Challenge to police over body mix-up investigation

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THE sister of a former paratrooper whose body was found in a morgue 11 years after he was supposed to have been buried has questioned the independence of the police investigation into the scandal.

The body of Christopher Alder, 37, was discovered in a mortuary in Hull on November 4 last year and it later emerged that Grace Kamara, a 77-year-old Nigerian woman, had been buried in his grave.

Mr Alder died in police custody in Hull on April 1, 1998.

When the body mix-up was discovered, Humberside Police Chief Constable Tim Hollis said he was inviting South Yorkshire Police to conduct the inquiry because he was “mindful of the strong association of Humberside Police with Christopher Alder’s name and his sad death”.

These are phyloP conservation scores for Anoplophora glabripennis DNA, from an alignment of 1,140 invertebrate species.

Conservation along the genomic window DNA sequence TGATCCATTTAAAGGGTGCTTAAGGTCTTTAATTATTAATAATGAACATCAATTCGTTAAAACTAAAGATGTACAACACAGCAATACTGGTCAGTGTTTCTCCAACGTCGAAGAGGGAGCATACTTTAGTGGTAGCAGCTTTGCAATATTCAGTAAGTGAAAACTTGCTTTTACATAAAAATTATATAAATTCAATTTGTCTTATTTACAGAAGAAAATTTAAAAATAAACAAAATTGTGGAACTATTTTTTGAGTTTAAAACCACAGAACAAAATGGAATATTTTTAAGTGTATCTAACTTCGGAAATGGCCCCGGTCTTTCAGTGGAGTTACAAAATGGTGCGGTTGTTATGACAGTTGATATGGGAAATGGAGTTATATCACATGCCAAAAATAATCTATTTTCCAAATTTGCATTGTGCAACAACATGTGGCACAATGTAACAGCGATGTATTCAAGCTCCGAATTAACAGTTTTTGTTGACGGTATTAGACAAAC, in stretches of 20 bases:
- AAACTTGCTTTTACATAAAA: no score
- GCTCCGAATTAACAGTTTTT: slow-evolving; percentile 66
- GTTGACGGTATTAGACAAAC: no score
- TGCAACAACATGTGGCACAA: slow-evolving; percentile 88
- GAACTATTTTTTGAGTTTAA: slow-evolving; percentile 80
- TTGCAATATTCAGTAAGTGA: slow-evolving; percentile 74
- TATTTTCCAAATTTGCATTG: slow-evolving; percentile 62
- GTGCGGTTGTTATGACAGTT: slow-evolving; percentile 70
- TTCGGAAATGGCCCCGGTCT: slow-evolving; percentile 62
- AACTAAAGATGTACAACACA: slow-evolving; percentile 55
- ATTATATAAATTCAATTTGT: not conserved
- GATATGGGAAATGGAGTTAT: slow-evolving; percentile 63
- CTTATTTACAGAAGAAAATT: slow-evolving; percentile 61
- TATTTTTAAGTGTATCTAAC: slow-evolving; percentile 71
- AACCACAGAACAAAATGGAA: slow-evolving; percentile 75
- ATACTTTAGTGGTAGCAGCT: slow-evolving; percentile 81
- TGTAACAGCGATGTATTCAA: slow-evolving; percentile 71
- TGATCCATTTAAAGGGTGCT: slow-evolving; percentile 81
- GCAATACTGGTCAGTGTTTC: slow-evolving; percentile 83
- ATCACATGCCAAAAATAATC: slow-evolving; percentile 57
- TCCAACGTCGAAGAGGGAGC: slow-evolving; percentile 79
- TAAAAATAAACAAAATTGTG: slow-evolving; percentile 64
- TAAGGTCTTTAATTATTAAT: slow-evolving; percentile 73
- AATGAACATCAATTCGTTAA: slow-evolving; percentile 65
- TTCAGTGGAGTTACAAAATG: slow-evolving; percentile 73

But in a written update sent to the families, which said detectives were still waiting to interview two former mortuary staff who now live in Australia and New Zealand, South Yorkshire Police said they “and the senior command team of Humberside Police are keen to progress this line of enquiry”.

Mr Alder’s sister Janet said: “They said they wanted to distance themselves so why should they be involved at all?”

Humberside’s Assistant Chief Constable Stuart Donald said: “Humberside Police are keen to see an outcome in the investigation to help give closure to both the family of Christopher Alder and Grace Kamara. I am also very aware that this investigation is being funded by public money and it is for this reason that I am keen to see a resolution.”